10 February 2015
A couple of weeks ago, I wrote a post about how civic tech tools need to be “less shiny, and more useful”. I got some good feedback about this - most people agreeing with the general premise behind it, but some people spoke out in defence of ‘shiny’:
@zararah I wouldn't criticise 'shiny' initiatives, simply b/c despite shallow vision and vague goals, they're opp's for disruptive leverage— Oleg Lavrovsky (@loleg) January 29, 2015
Interestingly, it turned out that all of the people who made comments like the one above are developers themselves. This surprised me at first - the people who are tasked with the literal building and making of such “shallow” tools, defending them?
They know what they’re talking about though, and if you think about it, it does make sense. For people with high technical literacy, demonstrating an idea via a shiny prototype can be a much stronger advocacy tool than simply telling them about it. It might open someone’s eyes to an option they didn’t even know was possible, or give them a low-cost prototype tool to use to convince upper levels of their management that real resource investment into developing the tool further is really worth it.
I’m even slightly proud to say that I’ve used this technique myself, to demonstrate an idea that would have needed a lot more explanation had I done it just with words. In my case, it was the simplest of “shiny” prototypes: I forked a site that performed a similar function to the ones I was talking about, changed some simple styles and a bit of content to make it more relevant to the viewers, and voilà, I had a great demonstration of my idea, and it took less than an hour. Though it was only running on my own laptop, it worked brilliantly as an in-person advocacy tool, showing what could be possible and the style of platform I had meant.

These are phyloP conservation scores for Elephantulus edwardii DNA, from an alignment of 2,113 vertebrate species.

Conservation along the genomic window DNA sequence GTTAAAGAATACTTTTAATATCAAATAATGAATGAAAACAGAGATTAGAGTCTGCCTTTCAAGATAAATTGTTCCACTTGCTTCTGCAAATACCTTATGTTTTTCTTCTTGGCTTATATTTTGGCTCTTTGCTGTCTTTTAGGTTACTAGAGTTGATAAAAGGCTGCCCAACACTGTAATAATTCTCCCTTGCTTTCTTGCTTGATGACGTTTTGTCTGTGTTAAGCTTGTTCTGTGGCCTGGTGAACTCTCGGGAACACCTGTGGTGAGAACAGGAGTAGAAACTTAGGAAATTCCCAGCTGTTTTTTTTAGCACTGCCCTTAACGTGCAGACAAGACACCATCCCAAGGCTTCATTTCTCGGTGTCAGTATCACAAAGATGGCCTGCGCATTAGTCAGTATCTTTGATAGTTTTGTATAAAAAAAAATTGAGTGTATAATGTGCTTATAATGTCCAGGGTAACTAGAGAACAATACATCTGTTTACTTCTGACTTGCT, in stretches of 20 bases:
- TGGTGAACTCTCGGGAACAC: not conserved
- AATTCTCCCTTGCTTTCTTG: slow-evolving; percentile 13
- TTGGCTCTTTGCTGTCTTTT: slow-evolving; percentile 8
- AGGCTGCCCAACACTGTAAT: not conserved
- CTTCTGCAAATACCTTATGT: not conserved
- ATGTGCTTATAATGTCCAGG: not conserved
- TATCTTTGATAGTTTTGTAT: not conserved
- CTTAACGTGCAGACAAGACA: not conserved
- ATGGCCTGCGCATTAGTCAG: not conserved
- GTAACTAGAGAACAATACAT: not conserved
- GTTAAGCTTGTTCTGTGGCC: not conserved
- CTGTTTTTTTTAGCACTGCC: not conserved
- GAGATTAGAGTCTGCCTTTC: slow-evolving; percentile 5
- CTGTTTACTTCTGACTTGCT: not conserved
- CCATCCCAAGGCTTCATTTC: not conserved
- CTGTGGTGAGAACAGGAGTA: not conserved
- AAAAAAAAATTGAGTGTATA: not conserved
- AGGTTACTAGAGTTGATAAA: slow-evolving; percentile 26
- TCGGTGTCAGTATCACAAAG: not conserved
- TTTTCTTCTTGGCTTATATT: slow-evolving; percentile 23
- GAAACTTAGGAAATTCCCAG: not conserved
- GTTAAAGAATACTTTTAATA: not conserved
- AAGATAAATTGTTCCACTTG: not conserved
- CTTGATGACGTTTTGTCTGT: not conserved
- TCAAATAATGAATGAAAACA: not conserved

So, based on that feedback and my own subsequent realisations, I’d like to slightly retract, and slightly modify my previous call for less shiny and more useful:
In some cases, un-useable, shiny prototypes are useful. Namely, when the sole purpose is advocacy or championing a certain idea to a user group who might not otherwise understand your idea. However, when the purpose of the tool is more external facing - looking at a certain user group who might be interested in your data, or in accessing/understanding your data - I stand by my original post. In both cases, it’s crucial to define from the very beginning what the purpose is of what you’re building, and who it’s aimed at.
Thanks so much to those people who gave me feedback and helped me come to this (hopefully!) more nuanced understanding - really appreciated. Anything else? Tweet me @zararah!